The Golden Dox will need regular exercise, a top-quality food that is designed for his age and size as well as check-ups with your vet to ensure he lives a long, healthy life. With a good regimen in place, you can expect him to live between 12 and 14 years; which is a good age for a medium sized dog.
This little dog is high-energy and is going to need not only a couple of good long daily walks, but some serious interactive playtime. He loves to fetch and a tossed ball or Frisbee in the yard that he can catch and return to you, will be his idea of heaven. The Golden in him may produce a dog that loves to swim, so consider pools, lakes and ponds as a great option for tiring him out during hotter weather. The Golden Dox is highly intelligent and loves positive feedback so working some agility exercises into his regimen followed by the “good boy” pats and treats that he craves, will go a long way in keeping him happy, provide a great bonding opportunity and chance for him to burn off a little steam. Because he is such a social dog, visits to the dog park are a super opportunity for him to play and interact with other dogs however his terrier tendency to wander off means any leash free park needs to be fully fenced. As you can no doubt tell, this pooch needs activity in his life and failure to meet this important requirement may result in him developing destructive behaviors such as chronic barking, digging and chewing.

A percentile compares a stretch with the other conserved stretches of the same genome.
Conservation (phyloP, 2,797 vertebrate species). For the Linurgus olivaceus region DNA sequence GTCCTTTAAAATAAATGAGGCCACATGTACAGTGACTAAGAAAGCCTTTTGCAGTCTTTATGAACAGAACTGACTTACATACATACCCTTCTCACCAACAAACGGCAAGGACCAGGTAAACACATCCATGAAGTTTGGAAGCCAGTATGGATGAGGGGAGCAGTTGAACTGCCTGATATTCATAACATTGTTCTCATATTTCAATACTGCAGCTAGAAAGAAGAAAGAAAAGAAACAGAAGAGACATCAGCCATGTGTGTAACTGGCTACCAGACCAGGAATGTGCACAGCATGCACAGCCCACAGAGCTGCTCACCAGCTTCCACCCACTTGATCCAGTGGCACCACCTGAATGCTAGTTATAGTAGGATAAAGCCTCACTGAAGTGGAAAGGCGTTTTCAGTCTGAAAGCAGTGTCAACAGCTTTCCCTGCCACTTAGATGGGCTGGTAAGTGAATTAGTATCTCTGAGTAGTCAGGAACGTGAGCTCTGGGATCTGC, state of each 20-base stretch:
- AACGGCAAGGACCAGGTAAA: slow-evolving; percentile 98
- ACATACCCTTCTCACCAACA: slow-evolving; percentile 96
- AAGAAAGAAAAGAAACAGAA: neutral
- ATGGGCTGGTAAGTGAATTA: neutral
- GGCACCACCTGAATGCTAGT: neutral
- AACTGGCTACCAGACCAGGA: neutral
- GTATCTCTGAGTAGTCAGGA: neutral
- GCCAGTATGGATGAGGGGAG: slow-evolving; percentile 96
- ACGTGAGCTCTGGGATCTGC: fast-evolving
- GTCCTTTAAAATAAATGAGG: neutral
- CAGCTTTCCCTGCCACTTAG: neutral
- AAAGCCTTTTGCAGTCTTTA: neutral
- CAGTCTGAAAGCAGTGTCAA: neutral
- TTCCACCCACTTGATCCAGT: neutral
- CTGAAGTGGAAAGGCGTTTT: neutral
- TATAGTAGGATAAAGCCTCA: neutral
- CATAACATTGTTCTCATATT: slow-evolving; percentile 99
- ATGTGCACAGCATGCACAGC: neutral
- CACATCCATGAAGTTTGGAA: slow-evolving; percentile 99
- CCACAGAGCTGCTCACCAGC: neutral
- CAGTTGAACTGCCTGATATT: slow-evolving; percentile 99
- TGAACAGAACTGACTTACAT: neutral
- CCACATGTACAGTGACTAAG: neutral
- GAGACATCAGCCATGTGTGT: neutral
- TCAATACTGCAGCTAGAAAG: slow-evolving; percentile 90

Friendly and playful, the Golden Dox is both spirited and friendly… and always ready to settle onto a lap for a cuddle.
Also known as a Golden Retriever Weiner, Golden Retriever Dachshund, Golden Doxie and Golden Weiner Dog, this designer dog’s mixed breed background mans he doesn’t qualify to join the coveted American Kennel Club (AKC) which is dedicated solely to promoting pure-bred dog breeds. He is however, recognized by the Dog Registry of America, Inc. (DRA).